Although it claims a 100-year life, the power LED in this video comes to an early demise.
My chum Rick Curl just caused me to waste a few more minutes of my precious time by pointing me at this video from Big Clive at BigClive.com
In this video, we see Big Clive experimenting with a 100W power LED that he claims boasts a 100 year life. Sad to relate, as we soon see, the LED in this video came to an early demise. As Big Clive so eloquently says: "...all the little chips inside have gone black now and they're not supposed to do that."
All I can say is that this video is excruciatingly painful to watch yet -- much like an impending train wreck -- you canít drag your eyes away. The point where Big Clive starts his "TIG Welding" (at around the 1:00 minute mark) will be forever etched on my memory.
On the bright side, I did discover some useful nuggets of knowledge of which I was previously unaware, such as the fact that "With Power LEDS polarity doesnít matter because they use bi-polar alternating watts" (this is something they inexplicably failed to teach me at university).
Furthermore, the comments to this video are instructive in their own right. As one viewer noted: "Everybody knows that TIG welding should be done in an atmosphere of pure helium which you didn't do otherwise your voice would have been higher." Dang, I should have spotted that myself!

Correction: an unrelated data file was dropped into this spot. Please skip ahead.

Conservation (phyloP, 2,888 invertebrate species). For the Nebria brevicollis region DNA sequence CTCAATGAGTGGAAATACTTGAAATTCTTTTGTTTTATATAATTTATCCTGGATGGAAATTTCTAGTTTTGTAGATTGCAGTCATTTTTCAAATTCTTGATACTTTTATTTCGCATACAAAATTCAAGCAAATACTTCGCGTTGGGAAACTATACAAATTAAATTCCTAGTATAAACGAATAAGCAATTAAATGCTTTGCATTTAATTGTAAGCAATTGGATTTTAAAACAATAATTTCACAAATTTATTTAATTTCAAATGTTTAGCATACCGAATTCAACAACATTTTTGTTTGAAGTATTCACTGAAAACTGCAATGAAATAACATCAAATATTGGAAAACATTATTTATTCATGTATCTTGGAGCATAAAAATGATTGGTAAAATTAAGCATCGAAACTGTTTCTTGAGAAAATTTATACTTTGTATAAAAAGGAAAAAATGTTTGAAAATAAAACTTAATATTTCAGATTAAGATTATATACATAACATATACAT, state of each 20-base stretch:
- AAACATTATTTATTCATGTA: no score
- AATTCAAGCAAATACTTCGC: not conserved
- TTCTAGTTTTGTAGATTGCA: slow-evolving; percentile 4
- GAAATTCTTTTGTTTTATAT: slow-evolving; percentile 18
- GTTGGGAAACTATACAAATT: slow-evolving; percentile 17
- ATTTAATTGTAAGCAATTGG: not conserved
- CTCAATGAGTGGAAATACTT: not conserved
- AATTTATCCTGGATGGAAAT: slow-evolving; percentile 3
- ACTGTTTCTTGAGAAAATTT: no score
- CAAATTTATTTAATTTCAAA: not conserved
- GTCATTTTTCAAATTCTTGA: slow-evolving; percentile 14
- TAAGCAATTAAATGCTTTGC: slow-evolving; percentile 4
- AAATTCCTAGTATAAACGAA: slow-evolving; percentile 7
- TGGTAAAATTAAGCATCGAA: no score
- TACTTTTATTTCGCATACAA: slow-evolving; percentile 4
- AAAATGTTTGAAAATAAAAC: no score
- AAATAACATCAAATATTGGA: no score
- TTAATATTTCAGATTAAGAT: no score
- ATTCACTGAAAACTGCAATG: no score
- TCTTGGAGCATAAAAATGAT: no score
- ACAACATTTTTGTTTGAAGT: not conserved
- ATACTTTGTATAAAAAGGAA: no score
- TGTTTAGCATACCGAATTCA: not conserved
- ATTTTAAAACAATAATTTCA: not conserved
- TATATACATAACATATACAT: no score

@Alex: ...the video did bring back memories of building a motor as a young boy...
I know what you mean -- it sort of reminded me of some of the things I did as a lad -- but I do get the impression from watching some of Big Clive's other videos that he knows a lot more than he lets on, as it were.
The bright LED intrigued me enough to look them up. The 100W power LEDs are rated for 30-34V and the video looks like he hooked it up directly to 220V main. It is no wonder that it blew up. Also, the specs say that the LED must be mounted on a heat sink since even at the rated voltage they get very hot.
Though the video did bring back memories of building a motor as a young boy and when it didn't work with teh battery I had, I tried connecting it directly to the 120V AC power. The motor burst into flames almost immediately. Very disappointing and very funny at the time.